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.23Cd ?

Discussion in 'Model 3' started by TEG, Jul 29, 2017.

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  1. TEG

    TEG TMC Moderator

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    It looks like the press kit shows Cd was .23

    As I recall they were hoping to get to .21, so it looks like they missed that target a bit.
    Is the Cd lower than .23 if you get the 18" Aero wheels?

    On the other hand, going above 300mile range on what may be a ~75kWh battery is mighty impressive.
    They seem to have made this car very efficient in multiple ways, not just low Cd.
     
  2. dhanson865

    dhanson865 Active Member

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    #2 dhanson865, Jul 29, 2017
    Last edited: Jul 29, 2017
    I would assume the .21 is if you delete the side mirrors and use cameras instead. They just couldn't get government approval to delete those yet.

    They've been trying to remove side mirrors since before the Model X prototype.

    Tesla Wants To Change Government Rules So It Can Replace The Rear View Mirror With A Camera (misleading headline as it also talks about side mirrors)

    Tesla And Lobby Group Ask Regulators To Lose Side Mirrors

    Why It'll Be a While Before We Can Replace Car Mirrors With Cameras
     
  3. JeffK

    JeffK Well-Known Member

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    I'm not sure about the Cd but I'm pretty sure the aero wheels are the only reason they got the base model to 220 mi of range. The base battery capacity is lower than many of us anticipated in order to increase margins.

    Add a roof rack or tow something and we might see that range drop dramatically... We'll have to wait for real world data.
     
  4. Az_Rael

    Az_Rael Supporting Member

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    Based on the great efficiency folks are getting out of the Bolt, it is true that Cd isn't everything. It is nice to see Tesla focus on efficiency more than performance. (Even with my personal disappointment with the 0-60 times)

    It's fine for the Model S to be a relative "electron guzzler" considering it's class, but the 3 should be a more efficient option.
     
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  5. McRat

    McRat Active Member

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    The proof is in the performance.

    When real people start reporting, and more extensive testing is done by auto journalists, we will know more.

    I was betting that the Cd (shape) is superior on the MS cars than the M3 cars, so I'm pleasantly surprised at the great number. .21 Cd was never a realistic goal for a 5 seater. The M3 is taller and shorter relatively to the shape to make room for passengers. Short is not good for Cd, especially when combined with tall.

    But in the end, what is important is how many Wh/mi it uses. This affects operational costs and the charging times required at a given kW rate.
     
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  6. KarenRei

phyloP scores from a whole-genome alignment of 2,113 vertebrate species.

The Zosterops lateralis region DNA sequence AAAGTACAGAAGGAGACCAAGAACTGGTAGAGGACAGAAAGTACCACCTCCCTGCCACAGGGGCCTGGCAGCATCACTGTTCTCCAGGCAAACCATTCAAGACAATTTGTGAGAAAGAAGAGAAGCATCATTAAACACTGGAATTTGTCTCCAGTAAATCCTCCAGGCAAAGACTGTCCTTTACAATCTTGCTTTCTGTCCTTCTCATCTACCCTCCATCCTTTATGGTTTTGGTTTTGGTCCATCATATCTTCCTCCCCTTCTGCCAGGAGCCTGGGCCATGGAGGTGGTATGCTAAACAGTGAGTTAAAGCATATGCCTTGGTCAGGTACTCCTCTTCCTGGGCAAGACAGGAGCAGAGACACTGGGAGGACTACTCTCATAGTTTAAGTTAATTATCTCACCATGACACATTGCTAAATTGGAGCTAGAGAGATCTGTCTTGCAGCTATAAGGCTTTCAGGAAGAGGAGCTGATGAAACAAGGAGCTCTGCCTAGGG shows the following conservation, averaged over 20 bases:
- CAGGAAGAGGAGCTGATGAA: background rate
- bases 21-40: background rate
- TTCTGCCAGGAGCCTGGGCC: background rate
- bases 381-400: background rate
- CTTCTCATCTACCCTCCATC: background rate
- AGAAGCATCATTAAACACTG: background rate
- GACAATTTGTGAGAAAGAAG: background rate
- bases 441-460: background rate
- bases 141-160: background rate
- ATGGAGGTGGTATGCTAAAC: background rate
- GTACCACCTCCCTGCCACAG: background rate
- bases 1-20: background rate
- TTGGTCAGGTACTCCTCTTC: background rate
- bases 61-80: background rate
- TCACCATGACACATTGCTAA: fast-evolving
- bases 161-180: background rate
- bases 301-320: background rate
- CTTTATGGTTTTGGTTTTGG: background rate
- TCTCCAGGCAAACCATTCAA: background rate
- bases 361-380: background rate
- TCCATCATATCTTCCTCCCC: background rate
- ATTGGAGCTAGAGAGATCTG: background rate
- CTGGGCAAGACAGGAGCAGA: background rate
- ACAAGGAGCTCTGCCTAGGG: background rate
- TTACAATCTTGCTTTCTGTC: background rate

KarenRei KarenRei KarenRei KarenRei KarenRei KarenRei

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    Aptera wanted to get rid of side mirrors too. And also failed.

    Side mirrors suck from an aero perspective.
     
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  7. JohnSnowNW

    JohnSnowNW Active Member

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    Right, it's a matter of driving under the EPA testing procedures...
     
  8. Stirfelt

    Stirfelt Member

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    Not an authority by any means .....

    The M3 has pretty good ground clearance .... which delights me. My 2010 Prius was always scraping slight bumps in the roadway, and the new Prius is even lower ...... but it has .21 drag coefficient.
    So ..... perhaps the higher grounds clearance is one reason the drag coefficient is higher.

    I'm thinking it is a fair trade (if true)
     
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  9. McRat

    McRat Active Member

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    Drag Queens: Aerodynamics Compared – Comparison Test – Car and Driver

    Toyota might have claimed .21 Cd but independent testing is wildly different.

    Just like they claimed 134 horsepower.

    Neither were true. It's why a 2011 Volt used to clean your clock, not only uphill, but in the corners too.
     
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  10. KarenRei

    KarenRei KarenRei KarenRei KarenRei KarenRei KarenRei

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    Ground clearance is ostensibly the same as a Prius - 5,5".

    I'd prefer more, what with the snow and sometimes poor roads here. But, it is what it is :)
     
  11. brianman

    brianman Burrito Founder

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    My recollection is that they targeted 0.22 for the Model S, and achieved 0.24. So apparently removing the mirrors is worth 0.02?
     
  12. kbM3

    kbM3 Member

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    If the leak from earlier was true, it looks like the model three might be the most efficient car in the world? What exactly are you looking for?

    Plus it looks like it has better performance than any internal combustion engine car in its class.
     
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  13. SageBrush

    SageBrush 2018: Drain the Sewer

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    Prime is 0.24; IIRC Prius is 0.25
     
  14. SageBrush

    SageBrush 2018: Drain the Sewer

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    You forgot to append 'driving slowly' to your sentence.
     
  15. McRat

    McRat Active Member

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    #15 McRat, Aug 5, 2017
    Last edited: Aug 5, 2017
    It's not necessary. As you often quote, a mag turned on the AC to 72°F (frosty, eh? That draws 3-4 kW on our cars) and locked the cruise at 75 mph in California, which doesn't have a lot of flat areas, and recorded 190 miles of range in hot weather.

    If the aero was tragically poor, I'd think would lose a lot more than that. 217 vs 190 with the AC blasting at laboratory temperatures over hilly terrain?

    Let's look at the closest thing we can get to apples to apples:

    2017 Volt EREV final eng'g 2015.
    .28 Cd (Tested by Car & Driver)
    Height 56.4"
    Width 71.2"
    Height x Width 4015 sqin
    Weight 35xx lbs, tires 215/50-17 LRRs.